Note: Choosing a picture for today was difficult because it is a topic for which I am not aware of having an image that applies directly. To my knowledge, the model in this picture, a young mother of two, is not affected by our topic and in no way do we mean to imply that she is. Let’s be very clear on that fact before we start.
You might be surprised. All around us women hold a potentially deadly secret, afraid to tell friends, family, and sometimes even doctors for fear of being stigmatized, ostracized, and left to face a difficult challenge alone.
The secret? Across the United States, about 217, ooo women, 80% of whom are childbearing age (15-44), are HIV/Aids positive. 1 in 4 people living with HIV/Aids are women.
We tend to ignore the issue of this disease any more; it rarely makes the news and even more rarely does it come up in conversation. We live in a day when the threat of HIV/Aids is considerably lower in the United States than it was even ten years ago. We would be wrong, though, to ignore the matter completely.
Today is National Women and Girls HIV/Aids Awareness Day and in doing our normal research as we do on any special “awareness” day I was rather shocked by the statistics. Like many of you, I’ve long considered HIV/Aids to be almost a back-burner issue. Even when a friend got a false positive test back a couple of years ago and went through a couple of weeks worth of emotional torment, I still didn’t consider the disease a major health issue. Seeing these numbers was a bit alarming.
For example, we tend to think of young, sexually active people as being the ones most at risk. Yet, in 2010, the last year for which there are reliable numbers, people my own age, 55 and older, account for twenty percent of the 1.1 million people in the United States living with HIV/Aids. Twenty percent!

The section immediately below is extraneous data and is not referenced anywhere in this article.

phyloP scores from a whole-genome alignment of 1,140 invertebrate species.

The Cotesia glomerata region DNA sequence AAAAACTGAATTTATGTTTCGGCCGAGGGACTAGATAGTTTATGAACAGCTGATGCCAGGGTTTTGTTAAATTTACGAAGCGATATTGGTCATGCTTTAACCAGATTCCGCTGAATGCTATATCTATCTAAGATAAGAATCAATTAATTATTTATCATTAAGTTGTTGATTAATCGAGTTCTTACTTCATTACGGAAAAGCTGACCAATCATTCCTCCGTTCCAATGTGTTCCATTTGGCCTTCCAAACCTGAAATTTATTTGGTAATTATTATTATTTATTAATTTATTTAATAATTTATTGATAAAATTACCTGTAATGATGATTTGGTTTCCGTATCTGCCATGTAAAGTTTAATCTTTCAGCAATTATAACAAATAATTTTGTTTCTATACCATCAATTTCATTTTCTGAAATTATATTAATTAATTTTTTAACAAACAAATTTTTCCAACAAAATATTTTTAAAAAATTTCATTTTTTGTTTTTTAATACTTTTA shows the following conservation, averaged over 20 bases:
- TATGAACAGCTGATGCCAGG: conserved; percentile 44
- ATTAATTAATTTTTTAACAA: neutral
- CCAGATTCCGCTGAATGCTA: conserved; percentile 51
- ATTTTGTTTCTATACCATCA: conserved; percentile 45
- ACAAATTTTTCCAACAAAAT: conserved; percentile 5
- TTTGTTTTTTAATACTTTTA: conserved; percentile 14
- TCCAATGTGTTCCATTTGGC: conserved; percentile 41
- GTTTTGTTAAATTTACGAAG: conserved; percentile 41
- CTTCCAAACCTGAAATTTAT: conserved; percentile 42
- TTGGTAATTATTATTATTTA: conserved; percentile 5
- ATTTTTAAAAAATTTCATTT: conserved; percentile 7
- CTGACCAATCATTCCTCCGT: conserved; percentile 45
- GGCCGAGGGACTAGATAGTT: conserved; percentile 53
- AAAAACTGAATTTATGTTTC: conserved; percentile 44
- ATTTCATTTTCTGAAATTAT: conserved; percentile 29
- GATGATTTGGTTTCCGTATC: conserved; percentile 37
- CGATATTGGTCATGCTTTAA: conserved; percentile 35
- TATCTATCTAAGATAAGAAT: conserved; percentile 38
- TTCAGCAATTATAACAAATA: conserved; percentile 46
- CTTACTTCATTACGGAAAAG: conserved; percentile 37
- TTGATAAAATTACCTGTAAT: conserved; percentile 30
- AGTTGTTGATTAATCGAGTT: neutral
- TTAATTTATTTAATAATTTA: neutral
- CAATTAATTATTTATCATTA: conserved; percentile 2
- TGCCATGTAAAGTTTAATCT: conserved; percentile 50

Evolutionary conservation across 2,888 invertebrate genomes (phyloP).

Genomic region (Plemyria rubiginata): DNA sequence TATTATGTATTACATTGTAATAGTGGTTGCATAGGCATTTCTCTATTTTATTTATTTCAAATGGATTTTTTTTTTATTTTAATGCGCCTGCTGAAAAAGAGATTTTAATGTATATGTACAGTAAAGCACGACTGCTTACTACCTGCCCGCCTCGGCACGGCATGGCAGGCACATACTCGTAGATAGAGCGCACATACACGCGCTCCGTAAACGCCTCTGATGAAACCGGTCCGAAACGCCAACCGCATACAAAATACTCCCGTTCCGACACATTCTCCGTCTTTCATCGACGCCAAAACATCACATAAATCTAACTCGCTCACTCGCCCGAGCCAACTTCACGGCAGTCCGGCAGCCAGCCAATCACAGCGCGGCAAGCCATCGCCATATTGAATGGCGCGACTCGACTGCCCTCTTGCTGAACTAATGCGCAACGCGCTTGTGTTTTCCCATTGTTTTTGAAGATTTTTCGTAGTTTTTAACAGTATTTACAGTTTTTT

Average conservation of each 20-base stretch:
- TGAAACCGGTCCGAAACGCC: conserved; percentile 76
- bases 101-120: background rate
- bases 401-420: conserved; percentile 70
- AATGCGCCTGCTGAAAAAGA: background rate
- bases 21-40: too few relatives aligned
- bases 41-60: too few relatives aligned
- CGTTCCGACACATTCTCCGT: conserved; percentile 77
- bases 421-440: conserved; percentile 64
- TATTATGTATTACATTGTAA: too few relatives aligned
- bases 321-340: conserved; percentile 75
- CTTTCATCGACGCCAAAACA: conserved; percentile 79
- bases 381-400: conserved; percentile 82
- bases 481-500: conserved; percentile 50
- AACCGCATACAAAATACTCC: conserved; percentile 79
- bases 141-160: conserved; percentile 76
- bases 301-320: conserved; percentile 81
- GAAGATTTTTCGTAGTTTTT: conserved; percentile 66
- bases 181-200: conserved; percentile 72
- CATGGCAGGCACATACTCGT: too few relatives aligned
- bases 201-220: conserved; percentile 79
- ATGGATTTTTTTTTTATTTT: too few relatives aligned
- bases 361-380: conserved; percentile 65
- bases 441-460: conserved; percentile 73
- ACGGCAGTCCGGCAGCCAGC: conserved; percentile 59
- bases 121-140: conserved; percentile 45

HIV/Aids is most prevalent across the Southern states. The rate of infection in Indiana is relatively low, 5.2-9.9 per 100,000. Across the states of Texas, Louisiana, Mississippi, Alabama, Georgia, North and South Carolina, and Florida, the rate is 20.9 – 177.9 per 100,000, over FIVE TIMES higher!
Let there be no secrets.
HIV/AIDS can happen to anyone and those diagnosed over the age of 55 are more likely to be diagnosed at a later stage of the disease. The only way to know for sure whether you are infected is to be tested. Under the Affordable Care Act, HIV testing and counseling may be available to you at no cost.
HIV/AIDS infections among women and girls dropped 7.7 % from 2008 to 2011 and continues to decline. Yet, because the disease is so vilified and those with the disease are socially shunned, we cannot afford to keep any secrets.
There is a lot of help available. Start with the Office on Women’s Health of the U.S. Department of Health and Human Services. Healthcare.gov can provide information on the availability of free testing in your area (blame your governor if it is not available for you). A larger, though probably still not complete, list of helpful resources can be found by clicking here.
Stop keeping this secret. Let the word out. Let women know there is help and there are people who will support them. Get tested with your partner(s). Do it today.